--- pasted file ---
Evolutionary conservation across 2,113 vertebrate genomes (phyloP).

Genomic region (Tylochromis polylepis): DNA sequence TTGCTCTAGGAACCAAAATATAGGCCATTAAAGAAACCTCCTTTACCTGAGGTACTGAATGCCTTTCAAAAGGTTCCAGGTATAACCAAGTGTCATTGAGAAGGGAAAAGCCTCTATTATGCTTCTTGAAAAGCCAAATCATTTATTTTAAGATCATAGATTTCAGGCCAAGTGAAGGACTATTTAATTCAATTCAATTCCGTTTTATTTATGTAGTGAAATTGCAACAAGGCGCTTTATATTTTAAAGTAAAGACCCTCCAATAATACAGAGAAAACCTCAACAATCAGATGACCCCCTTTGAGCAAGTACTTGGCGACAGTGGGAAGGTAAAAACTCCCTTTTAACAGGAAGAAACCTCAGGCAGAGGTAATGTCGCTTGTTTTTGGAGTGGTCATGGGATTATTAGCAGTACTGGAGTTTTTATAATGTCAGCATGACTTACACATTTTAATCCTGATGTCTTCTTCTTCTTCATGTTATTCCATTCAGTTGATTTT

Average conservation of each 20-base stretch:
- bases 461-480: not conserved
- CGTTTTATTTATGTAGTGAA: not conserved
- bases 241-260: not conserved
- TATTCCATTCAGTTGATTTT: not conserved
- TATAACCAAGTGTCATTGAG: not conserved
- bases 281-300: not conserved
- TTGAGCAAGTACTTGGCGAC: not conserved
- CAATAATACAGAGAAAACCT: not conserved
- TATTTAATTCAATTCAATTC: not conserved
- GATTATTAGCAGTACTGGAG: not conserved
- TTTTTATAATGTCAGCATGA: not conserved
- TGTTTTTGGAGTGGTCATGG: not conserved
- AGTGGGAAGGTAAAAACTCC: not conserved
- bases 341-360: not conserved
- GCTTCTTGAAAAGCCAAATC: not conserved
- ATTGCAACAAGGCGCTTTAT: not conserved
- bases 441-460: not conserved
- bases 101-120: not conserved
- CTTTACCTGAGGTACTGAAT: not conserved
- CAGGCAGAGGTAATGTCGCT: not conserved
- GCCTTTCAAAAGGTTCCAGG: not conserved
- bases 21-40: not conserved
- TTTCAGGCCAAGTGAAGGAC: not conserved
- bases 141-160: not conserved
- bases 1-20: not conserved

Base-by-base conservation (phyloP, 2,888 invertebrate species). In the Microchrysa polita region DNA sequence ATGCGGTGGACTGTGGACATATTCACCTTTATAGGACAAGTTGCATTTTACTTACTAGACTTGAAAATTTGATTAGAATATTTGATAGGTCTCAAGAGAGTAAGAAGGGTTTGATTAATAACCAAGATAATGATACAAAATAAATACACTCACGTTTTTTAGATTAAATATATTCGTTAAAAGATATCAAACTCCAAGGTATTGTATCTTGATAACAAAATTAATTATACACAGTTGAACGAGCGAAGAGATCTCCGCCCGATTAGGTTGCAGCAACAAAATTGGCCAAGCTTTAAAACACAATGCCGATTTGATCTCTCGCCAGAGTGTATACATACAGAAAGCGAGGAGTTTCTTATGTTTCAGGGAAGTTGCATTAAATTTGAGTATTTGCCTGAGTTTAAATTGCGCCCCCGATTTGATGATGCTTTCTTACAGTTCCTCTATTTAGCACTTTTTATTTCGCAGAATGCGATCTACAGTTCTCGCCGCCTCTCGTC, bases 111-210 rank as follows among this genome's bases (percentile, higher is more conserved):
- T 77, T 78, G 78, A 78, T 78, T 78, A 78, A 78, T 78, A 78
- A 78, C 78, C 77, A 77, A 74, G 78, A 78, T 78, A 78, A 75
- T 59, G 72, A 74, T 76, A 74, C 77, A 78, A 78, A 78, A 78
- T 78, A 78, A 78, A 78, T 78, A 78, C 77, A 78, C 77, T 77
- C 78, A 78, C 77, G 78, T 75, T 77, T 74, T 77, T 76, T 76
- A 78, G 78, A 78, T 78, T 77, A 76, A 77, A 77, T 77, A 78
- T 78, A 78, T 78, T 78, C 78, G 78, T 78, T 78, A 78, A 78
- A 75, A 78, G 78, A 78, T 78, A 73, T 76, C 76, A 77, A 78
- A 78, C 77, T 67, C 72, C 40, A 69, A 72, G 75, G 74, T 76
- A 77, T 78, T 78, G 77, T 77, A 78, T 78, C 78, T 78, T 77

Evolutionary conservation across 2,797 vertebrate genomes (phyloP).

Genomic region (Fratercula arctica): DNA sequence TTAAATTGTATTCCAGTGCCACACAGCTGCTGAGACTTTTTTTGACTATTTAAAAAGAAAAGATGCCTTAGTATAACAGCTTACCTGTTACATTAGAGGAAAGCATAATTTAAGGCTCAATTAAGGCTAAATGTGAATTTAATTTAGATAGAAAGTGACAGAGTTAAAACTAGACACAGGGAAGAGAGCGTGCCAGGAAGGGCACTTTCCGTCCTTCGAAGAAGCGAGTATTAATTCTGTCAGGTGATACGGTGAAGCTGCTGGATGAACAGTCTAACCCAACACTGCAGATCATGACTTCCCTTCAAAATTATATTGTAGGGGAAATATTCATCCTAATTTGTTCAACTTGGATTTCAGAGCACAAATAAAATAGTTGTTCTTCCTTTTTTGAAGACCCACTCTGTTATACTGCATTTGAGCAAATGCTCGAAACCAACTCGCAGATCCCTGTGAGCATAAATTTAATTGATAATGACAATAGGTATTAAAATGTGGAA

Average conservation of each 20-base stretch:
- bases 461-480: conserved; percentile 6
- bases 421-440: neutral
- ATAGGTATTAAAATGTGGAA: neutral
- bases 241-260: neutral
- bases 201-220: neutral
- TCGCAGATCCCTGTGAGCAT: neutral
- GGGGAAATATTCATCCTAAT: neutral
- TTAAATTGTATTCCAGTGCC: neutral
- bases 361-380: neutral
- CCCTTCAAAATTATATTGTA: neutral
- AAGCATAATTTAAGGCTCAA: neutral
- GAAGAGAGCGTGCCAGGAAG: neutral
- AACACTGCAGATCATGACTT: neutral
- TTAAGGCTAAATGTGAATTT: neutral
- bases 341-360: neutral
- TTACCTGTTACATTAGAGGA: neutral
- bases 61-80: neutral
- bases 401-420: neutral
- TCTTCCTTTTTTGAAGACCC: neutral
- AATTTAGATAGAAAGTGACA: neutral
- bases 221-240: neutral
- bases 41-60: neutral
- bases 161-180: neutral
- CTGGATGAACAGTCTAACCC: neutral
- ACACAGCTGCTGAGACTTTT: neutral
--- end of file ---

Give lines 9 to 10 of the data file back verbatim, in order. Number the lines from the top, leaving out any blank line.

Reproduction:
- bases 281-300: not conserved
- TTGAGCAAGTACTTGGCGAC: not conserved